Woodpeckers do get brain damage due to all the drilling they do with their beaks, a new study finds.
The bird gets its name from its famous drilling or pecking it does on hard surfaces, like wood. In 1976, there was a significant study that said that despite this habit, woodpeckers don’t show any signs of brain damage, Tech Times reports. The research has since been cited in over a hundred other works to support the conclusion that the birds do not experience any head injuries as a result of this pecking.
But researchers at Boston University have suggested that woodpeckers do indeed get brain damage. And the evidence they found is very similar to the evidence of brain damage that people with Chronic Traumatic Encephalopathy or CTE suffer.
The team gathered information by examining the brains of 10 woodpeckers of different species like the northern flicker and the yellow-bellied sapsucker, along with the brains of a control group of birds that don’t bang their heads on surfaces repeatedly.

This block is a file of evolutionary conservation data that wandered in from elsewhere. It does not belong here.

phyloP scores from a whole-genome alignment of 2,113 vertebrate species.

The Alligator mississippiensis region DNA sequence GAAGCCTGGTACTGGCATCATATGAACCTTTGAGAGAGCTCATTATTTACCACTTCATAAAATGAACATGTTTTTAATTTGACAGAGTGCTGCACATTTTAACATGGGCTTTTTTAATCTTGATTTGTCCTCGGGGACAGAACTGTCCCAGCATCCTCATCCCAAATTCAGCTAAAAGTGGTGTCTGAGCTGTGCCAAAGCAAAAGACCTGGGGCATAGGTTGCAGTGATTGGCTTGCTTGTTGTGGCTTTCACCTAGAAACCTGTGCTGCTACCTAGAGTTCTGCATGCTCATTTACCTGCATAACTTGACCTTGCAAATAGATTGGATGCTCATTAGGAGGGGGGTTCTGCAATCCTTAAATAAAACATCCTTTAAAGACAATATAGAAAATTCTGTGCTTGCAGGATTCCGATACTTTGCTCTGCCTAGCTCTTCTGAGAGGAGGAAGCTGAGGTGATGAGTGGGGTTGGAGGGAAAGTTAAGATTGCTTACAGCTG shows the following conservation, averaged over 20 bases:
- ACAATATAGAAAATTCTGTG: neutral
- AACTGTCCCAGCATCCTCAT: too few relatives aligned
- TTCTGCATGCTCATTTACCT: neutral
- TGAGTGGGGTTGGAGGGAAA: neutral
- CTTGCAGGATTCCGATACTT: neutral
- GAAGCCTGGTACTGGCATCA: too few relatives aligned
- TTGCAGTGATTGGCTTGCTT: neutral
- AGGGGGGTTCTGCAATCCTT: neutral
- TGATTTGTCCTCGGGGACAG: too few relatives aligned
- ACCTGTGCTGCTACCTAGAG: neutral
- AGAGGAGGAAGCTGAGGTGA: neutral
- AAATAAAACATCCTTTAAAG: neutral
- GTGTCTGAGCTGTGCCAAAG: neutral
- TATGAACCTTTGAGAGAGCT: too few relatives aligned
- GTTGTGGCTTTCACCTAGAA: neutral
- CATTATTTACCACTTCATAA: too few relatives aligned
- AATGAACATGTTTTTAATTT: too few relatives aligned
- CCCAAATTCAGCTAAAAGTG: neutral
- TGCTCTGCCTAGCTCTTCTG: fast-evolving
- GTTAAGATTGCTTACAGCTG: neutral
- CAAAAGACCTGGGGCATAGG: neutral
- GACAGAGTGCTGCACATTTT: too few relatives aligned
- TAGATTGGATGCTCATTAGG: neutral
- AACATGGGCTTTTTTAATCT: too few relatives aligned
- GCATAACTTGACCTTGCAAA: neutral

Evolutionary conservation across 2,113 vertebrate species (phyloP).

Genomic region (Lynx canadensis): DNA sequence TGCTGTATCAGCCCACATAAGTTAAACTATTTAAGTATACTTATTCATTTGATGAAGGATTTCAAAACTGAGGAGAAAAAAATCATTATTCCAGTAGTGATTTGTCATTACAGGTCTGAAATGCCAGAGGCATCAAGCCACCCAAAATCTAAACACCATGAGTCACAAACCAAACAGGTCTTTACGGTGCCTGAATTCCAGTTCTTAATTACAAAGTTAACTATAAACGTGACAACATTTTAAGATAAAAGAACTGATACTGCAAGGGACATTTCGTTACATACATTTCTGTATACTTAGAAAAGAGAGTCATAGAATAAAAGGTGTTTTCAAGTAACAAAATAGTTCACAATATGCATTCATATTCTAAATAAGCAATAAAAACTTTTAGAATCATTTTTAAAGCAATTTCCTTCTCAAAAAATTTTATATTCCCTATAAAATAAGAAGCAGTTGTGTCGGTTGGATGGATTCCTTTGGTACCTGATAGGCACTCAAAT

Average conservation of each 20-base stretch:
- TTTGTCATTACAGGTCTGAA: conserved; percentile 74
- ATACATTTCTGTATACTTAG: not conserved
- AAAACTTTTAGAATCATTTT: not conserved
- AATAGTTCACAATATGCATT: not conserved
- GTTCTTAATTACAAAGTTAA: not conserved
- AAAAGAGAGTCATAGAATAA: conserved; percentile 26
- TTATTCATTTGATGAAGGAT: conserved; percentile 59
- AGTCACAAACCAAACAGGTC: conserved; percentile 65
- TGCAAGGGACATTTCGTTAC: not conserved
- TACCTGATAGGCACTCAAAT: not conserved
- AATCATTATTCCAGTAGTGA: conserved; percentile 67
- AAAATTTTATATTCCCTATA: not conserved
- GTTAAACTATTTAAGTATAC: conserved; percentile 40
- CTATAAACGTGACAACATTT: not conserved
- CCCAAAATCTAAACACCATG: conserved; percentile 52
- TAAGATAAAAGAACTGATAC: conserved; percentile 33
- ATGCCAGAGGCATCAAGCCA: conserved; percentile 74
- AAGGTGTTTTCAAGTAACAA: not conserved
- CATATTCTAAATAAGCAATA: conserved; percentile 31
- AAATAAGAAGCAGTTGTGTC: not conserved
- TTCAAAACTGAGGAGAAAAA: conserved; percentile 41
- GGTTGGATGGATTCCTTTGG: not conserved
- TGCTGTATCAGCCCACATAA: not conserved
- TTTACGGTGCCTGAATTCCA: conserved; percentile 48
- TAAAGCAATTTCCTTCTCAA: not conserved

The group found that the brains of the woodpeckers had an unusual amount of tau proteins, while the birds in the control group did not.
In humans, this accumulation of tau proteins in the brain is a huge signifier of brain damage, especially CTE, believed to be activated by concussions and repeated hits to the head.
Previously, the scientific belief was that woodpeckers have physically evolved and adapted to the drilling habit by developing stronger neck muscles and longer tongues that supposedly protect the skull from impact. But the new findings suggest that even if the woodpeckers had been around for thousands of years, it would not have been possible for them to completely adapt to brace their skills for impact.
These results may serve researchers trying to understand CTE, since studies have been trying to understand the functioning behind the brain disorder.
The study was published in PLOS ONE.